Aliso Canyon gas field should stay closed as questions remain open: Guest commentary

By: Henry Stern and Kathryn Barger

January 31, 2017

What caused the blowout at Aliso Canyon discovered in October 2015? Fifteen months later, we still don’t know.

And yet, without any answers as to why that well failed, state regulators and the Southern California Gas Co. are poised to re-open the natural-gas storage field in February, with the tired threat of blackouts hanging over our heads.

There is no rush to re-open Aliso Canyon. In the winter of 2015, with the facility still spewing gas, and a community sickened, the company warned of blackouts. Nothing happened. Last summer, with the field sealed, again we heard the familiar blackout cry.

Instead, what we saw was a major buildout of local clean energy and storage projects, creating good jobs, protecting ratepayers with a more resilient and diversified energy system, and rendering blackout fears moot. Our regulators, entrepreneurs and utilities snapped into action and rose to the call of duty.

The crisis at Aliso, and our old way of storing energy through underground gas storage, has given rise to a new way. The world’s largest battery storage project will come online this week, right here in Southern California, which came in under budget, ahead of schedule, with zero emissions, contributing to a new diversity in our energy mix that will reduce our reliance on a single source of fuel for our heating and power needs.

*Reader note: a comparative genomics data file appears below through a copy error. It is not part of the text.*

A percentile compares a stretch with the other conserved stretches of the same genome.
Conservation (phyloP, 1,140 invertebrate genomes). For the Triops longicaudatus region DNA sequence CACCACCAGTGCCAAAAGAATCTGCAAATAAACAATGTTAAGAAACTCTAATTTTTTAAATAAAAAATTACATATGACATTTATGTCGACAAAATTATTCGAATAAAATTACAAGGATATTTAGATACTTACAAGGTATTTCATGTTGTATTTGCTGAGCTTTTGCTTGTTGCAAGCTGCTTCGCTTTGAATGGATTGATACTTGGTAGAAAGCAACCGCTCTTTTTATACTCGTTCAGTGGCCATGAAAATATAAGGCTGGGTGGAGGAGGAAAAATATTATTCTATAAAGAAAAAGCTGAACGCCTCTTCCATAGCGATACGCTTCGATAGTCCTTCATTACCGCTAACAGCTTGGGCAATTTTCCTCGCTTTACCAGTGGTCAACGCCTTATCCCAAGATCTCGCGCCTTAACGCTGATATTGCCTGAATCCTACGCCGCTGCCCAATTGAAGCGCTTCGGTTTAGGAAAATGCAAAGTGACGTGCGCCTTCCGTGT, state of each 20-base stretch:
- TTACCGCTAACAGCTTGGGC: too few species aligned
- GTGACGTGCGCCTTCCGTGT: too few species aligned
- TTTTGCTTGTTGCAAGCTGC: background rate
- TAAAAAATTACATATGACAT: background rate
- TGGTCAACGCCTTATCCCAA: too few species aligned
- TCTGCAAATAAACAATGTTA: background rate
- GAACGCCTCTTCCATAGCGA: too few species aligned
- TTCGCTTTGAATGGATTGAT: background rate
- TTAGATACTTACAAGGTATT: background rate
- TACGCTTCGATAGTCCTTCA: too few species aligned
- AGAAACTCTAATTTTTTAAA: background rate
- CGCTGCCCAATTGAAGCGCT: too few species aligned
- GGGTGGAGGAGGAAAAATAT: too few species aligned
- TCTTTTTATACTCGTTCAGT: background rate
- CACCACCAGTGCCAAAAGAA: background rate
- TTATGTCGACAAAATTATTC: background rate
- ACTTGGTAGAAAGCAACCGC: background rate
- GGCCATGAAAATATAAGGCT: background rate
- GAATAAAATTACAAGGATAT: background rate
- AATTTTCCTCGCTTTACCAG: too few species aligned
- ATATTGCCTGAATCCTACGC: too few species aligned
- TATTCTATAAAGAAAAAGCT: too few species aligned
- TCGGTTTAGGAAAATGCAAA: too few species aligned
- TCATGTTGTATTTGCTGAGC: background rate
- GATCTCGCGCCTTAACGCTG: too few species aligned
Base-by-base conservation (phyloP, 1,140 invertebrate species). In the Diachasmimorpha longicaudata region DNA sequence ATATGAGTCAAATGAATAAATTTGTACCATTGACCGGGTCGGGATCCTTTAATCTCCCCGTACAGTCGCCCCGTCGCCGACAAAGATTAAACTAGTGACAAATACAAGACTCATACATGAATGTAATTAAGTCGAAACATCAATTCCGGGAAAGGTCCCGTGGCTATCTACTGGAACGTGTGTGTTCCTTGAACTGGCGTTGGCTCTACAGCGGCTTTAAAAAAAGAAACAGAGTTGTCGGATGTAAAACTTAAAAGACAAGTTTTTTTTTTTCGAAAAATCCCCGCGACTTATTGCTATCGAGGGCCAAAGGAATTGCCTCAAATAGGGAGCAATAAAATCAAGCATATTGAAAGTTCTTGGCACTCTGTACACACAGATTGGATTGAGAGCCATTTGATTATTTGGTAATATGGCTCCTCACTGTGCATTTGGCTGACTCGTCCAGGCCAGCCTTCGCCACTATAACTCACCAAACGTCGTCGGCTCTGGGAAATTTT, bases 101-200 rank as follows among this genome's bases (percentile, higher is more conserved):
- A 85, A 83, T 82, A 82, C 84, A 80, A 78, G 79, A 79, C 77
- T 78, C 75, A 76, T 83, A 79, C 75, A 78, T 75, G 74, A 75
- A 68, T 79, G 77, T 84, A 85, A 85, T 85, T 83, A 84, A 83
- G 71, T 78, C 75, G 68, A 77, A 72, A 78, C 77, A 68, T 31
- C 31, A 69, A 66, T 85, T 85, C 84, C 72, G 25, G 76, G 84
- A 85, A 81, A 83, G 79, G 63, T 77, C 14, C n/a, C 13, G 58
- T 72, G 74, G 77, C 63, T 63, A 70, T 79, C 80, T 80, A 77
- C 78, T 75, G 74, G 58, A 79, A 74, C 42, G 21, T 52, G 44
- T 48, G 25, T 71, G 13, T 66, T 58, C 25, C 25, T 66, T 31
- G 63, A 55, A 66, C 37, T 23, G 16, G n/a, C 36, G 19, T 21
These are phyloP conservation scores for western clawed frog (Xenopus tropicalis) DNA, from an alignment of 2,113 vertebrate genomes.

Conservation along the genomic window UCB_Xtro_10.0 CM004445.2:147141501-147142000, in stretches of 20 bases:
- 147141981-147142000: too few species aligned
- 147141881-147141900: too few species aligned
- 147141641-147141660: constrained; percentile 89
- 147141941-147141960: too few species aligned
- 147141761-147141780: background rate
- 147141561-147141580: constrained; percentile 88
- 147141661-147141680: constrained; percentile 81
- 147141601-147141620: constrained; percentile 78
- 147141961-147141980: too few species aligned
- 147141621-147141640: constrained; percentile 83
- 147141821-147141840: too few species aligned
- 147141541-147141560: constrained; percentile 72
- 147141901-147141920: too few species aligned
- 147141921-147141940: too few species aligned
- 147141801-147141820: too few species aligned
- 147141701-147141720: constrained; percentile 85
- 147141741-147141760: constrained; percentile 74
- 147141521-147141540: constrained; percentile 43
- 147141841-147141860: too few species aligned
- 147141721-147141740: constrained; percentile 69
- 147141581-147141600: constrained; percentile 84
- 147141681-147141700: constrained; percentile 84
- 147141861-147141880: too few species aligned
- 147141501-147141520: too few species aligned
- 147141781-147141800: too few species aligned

We can and should incorporate more clean energy storage into our system to reduce risk — not just to residents of the North San Fernando Valley, living in the shadow of Aliso Canyon, but to all ratepayers in Southern California who will benefit from a more resilient, more diversified, cleaner grid.

Meanwhile, the root cause of the Aliso incident remains unknown. In fact, the investigation hasn’t even begun. And our community remains in limbo.

While emergency conditions appear to be behind us, there is no guarantee that a leak won’t happen again.

We need to heat our homes in the winter and use air conditioning in the summer, and we trust public utilities like SoCalGas to meet those needs. But the Aliso incident shattered that trust.

The only way to rebuild that trust is through transparency and accountability from both the Gas Company and state regulators.

That’s why we are committed to advancing Senate Bill 146: to require California regulators and independent safety experts to get to the bottom of what happened at Aliso Canyon before considering the field’s re-opening. Our hope is that this emergency legislation won’t be necessary, and that state agencies and the Gas Company will adopt this common-sense approach on their own.

But based on the Gas Company’s saber-rattling over gas shortages and blackouts, and without any concrete evidence to justify the need for emergency withdrawal, it looks as if they will ask Californians to take them at their word.

The strongest path to rebuilding public trust and getting our community back to normal is for state regulators and energy suppliers to slow down, get to the bottom of why the blowout occurred, and come back to the public with answers.

We must also look to the future for our energy reliability needs, not to the past.

A public meeting with state regulators to discuss the proposal to re-open Aliso Canyon is scheduled for Wednesday, Feb. 1, and Thursday, Feb. 2, from 5:30 p.m. to 9 p.m. at the Hilton in Woodland Hills. We will attend the Wednesday night meeting.

All residents may attend or submit opinions in advance. More information can be found on the California Department of Conservation website, www.conservation.ca.gov, or by calling 916-322-3080